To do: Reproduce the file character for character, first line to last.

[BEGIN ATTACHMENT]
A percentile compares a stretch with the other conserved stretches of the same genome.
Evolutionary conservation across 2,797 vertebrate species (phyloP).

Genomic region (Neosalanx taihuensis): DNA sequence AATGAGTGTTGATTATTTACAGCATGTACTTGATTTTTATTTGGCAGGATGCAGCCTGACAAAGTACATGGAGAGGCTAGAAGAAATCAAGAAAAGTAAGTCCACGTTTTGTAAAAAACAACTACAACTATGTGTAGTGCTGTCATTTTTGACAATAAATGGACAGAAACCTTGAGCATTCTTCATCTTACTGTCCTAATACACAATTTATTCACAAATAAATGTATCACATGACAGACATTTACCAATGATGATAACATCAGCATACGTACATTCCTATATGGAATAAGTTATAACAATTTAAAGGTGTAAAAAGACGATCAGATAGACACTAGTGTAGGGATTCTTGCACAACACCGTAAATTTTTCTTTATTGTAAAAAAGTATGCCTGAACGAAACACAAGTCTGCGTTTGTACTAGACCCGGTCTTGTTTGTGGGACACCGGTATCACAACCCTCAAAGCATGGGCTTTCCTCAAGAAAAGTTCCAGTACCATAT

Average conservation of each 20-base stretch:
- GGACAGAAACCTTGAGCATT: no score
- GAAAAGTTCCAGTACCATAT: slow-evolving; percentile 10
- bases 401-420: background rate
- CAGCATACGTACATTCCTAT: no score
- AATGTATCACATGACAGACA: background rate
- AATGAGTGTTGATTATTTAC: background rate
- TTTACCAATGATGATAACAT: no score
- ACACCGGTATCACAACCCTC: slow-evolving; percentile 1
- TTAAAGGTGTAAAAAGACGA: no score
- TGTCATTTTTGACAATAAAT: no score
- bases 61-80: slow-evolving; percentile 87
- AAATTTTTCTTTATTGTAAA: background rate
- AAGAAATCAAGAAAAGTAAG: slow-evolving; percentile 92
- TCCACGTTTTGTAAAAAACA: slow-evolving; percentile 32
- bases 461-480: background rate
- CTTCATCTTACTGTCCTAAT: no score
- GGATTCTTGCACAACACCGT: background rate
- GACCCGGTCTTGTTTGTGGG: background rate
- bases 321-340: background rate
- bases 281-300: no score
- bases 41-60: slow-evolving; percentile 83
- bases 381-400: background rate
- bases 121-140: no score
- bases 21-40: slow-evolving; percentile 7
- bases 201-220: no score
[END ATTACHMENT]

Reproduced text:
A percentile compares a stretch with the other conserved stretches of the same genome.
Evolutionary conservation across 2,797 vertebrate species (phyloP).

Genomic region (Neosalanx taihuensis): DNA sequence AATGAGTGTTGATTATTTACAGCATGTACTTGATTTTTATTTGGCAGGATGCAGCCTGACAAAGTACATGGAGAGGCTAGAAGAAATCAAGAAAAGTAAGTCCACGTTTTGTAAAAAACAACTACAACTATGTGTAGTGCTGTCATTTTTGACAATAAATGGACAGAAACCTTGAGCATTCTTCATCTTACTGTCCTAATACACAATTTATTCACAAATAAATGTATCACATGACAGACATTTACCAATGATGATAACATCAGCATACGTACATTCCTATATGGAATAAGTTATAACAATTTAAAGGTGTAAAAAGACGATCAGATAGACACTAGTGTAGGGATTCTTGCACAACACCGTAAATTTTTCTTTATTGTAAAAAAGTATGCCTGAACGAAACACAAGTCTGCGTTTGTACTAGACCCGGTCTTGTTTGTGGGACACCGGTATCACAACCCTCAAAGCATGGGCTTTCCTCAAGAAAAGTTCCAGTACCATAT

Average conservation of each 20-base stretch:
- GGACAGAAACCTTGAGCATT: no score
- GAAAAGTTCCAGTACCATAT: slow-evolving; percentile 10
- bases 401-420: background rate
- CAGCATACGTACATTCCTAT: no score
- AATGTATCACATGACAGACA: background rate
- AATGAGTGTTGATTATTTAC: background rate
- TTTACCAATGATGATAACAT: no score
- ACACCGGTATCACAACCCTC: slow-evolving; percentile 1
- TTAAAGGTGTAAAAAGACGA: no score
- TGTCATTTTTGACAATAAAT: no score
- bases 61-80: slow-evolving; percentile 87
- AAATTTTTCTTTATTGTAAA: background rate
- AAGAAATCAAGAAAAGTAAG: slow-evolving; percentile 92
- TCCACGTTTTGTAAAAAACA: slow-evolving; percentile 32
- bases 461-480: background rate
- CTTCATCTTACTGTCCTAAT: no score
- GGATTCTTGCACAACACCGT: background rate
- GACCCGGTCTTGTTTGTGGG: background rate
- bases 321-340: background rate
- bases 281-300: no score
- bases 41-60: slow-evolving; percentile 83
- bases 381-400: background rate
- bases 121-140: no score
- bases 21-40: slow-evolving; percentile 7
- bases 201-220: no score